Of the 10 remaining Big 12 members, only Texas Tech has not formally committed to remaining in the Big 12, but Beebe said he expected that commitment to come Tuesday afternoon.
Other topics during the teleconference: Beebe said the league has no plans to expand beyond 10 teams, schools would play nine football conference games and 18 basketball conference games, guaranteeing home-and-home series for all 10 schools.
As far as continuing with a Big 12 football championship game? "We can petition the NCAA [to have one with less than 12 conference members], but I'm not sure we're going to do that," he said.
Beebe also indicated the league would revisit its exit requirements to "see if those are adequate."
If the past few weeks are indication, they are not.
Beebe said he didn't know for sure the league would remain together until Monday.
"It's been a very significant roller coaster ride," Beebe said.
Beebe said the league's board of directors still needs to draw up a binding contract to determine the length of the commitment for the 10 schools to the Big 12.
"My full anticipation is we're going to have a level of commitment that hasn't been there in the past and a level of what these institutions mean to each other," Beebe said. "We recognize you're going to have trying times in any relationship, but when it comes together it can be renewed."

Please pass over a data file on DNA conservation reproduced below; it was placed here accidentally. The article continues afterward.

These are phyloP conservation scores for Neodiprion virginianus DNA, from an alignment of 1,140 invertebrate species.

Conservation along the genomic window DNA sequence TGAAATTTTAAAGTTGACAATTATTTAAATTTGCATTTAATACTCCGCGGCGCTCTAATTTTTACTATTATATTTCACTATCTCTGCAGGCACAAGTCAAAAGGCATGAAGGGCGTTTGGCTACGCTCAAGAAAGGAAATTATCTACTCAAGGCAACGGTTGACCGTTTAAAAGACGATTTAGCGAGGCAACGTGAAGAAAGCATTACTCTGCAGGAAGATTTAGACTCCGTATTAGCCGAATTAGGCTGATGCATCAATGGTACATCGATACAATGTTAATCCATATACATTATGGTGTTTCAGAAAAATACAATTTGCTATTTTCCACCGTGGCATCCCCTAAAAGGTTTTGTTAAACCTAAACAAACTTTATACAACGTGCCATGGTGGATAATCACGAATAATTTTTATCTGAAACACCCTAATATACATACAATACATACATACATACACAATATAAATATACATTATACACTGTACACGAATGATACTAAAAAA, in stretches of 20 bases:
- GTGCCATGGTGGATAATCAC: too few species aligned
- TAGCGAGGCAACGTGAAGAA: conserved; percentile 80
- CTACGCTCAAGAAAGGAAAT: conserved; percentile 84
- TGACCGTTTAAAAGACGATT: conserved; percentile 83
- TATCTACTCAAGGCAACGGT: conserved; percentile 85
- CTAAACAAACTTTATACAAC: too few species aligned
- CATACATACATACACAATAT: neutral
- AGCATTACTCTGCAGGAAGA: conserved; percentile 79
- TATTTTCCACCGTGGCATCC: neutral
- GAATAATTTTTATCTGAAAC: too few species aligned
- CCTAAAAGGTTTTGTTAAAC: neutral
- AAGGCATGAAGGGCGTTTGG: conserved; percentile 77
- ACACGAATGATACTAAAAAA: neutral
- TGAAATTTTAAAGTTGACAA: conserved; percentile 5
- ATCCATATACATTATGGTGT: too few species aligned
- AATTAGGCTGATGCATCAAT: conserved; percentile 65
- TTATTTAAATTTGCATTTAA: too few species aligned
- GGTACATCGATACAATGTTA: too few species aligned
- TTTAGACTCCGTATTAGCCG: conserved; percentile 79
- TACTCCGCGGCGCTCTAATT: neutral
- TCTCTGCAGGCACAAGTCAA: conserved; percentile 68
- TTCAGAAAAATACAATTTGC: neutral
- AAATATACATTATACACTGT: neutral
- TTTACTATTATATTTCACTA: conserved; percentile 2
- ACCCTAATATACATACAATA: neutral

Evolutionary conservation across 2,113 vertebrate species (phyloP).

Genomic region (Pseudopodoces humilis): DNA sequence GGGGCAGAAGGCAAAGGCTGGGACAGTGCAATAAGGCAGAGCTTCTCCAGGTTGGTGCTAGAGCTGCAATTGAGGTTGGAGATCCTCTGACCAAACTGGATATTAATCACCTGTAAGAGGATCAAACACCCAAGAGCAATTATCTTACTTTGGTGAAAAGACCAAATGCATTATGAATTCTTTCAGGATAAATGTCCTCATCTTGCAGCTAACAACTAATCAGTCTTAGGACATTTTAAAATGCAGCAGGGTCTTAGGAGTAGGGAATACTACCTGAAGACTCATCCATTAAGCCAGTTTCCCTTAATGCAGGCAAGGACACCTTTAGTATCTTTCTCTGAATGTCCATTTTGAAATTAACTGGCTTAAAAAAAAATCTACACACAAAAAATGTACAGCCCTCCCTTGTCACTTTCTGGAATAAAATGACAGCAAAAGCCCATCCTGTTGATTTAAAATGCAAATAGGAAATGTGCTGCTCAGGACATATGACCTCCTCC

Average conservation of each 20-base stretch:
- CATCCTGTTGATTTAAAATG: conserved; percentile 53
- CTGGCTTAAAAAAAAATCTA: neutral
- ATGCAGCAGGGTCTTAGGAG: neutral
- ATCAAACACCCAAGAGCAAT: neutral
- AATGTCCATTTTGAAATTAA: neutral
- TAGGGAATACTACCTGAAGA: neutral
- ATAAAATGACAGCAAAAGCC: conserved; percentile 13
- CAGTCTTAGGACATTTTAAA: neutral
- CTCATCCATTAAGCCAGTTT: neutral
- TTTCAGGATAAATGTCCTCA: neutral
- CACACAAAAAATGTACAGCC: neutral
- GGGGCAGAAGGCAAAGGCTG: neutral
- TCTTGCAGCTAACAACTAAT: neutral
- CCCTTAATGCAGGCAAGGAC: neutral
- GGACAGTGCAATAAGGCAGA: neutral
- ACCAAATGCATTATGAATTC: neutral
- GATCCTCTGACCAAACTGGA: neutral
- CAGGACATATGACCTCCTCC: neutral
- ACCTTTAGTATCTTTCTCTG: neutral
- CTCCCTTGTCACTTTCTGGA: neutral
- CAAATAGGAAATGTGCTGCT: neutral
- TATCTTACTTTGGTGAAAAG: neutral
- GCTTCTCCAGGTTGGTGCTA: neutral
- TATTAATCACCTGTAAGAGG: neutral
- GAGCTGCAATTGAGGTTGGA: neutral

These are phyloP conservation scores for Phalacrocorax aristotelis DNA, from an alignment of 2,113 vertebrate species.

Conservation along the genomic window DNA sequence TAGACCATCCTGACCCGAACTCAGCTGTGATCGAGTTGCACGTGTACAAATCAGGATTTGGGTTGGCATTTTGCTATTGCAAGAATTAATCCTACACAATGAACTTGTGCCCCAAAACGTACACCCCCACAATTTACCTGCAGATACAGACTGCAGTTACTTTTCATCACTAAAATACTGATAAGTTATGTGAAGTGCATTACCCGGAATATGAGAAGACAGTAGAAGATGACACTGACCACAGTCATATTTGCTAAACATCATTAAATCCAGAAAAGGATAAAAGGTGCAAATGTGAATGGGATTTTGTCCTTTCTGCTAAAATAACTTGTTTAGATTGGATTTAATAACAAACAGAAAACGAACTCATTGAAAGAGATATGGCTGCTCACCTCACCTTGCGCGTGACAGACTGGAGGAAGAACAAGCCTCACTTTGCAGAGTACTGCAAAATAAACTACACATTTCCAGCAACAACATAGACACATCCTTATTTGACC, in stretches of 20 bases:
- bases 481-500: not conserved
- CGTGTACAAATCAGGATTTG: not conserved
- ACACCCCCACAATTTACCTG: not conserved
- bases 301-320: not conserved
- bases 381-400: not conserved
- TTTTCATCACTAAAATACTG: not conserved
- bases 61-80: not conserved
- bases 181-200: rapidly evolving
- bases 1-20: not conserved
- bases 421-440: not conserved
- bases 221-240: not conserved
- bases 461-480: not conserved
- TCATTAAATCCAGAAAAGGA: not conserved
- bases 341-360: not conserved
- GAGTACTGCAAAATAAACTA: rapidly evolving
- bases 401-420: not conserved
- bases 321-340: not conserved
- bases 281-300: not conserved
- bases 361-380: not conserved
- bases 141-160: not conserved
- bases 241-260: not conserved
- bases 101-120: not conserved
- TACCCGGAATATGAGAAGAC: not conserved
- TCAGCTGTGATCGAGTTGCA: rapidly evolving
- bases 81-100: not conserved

Beebe even commented about the media's reporting of the Big 12's apparent demise. "There was a lot of excitement to see where the hearses were going," he said.
Beebe obviously has been feeling that pressure that his league could implode for some time. On June 1, Beebe e-mailed the league's presidents about the Big 12's future. SI.com obtained the e-mail, which outlines why the league should remain together. (Read it by clicking here)
Beebe wrote that "a network would pay more to televise Big 12 football games." In a white paper attached to the e-mail, he also told the league's presidents: "Conversations with Fox indicate their bullishness about competing in the future for our rights, and they have already made overtures about their willingness to pay exponentially higher rights fees than those in our current agreements. A primary driver of higher rights fees are competitors for the rights and all information is that there are more serious bidders about to enter the marketplace."
Beebe also warned by moving to "super-conferences in a blatant cash-grab would have invited 'more governmental, legal and public scrutiny' and could have resulted in athletic programs losing their tax-exempt status and possibly the payment of athletes for their services."
Beebe said on Tuesday's teleconference he wasn't sure if the league would keep the Big 12 name with only 10 members. He even joked that he didn't want to indicate what he was thinking as a name in case the league members didn't like it.
If the league does decide to ditch the Big 12 name, it's obvious what the new name for the conference, relying so heavily on Texas, Oklahoma and Texas A&M, should be: Conference Texoma A&M.
Contact FanHouse senior writer Brett McMurphy at email@example.com or on Twitter @BrettmcmurphY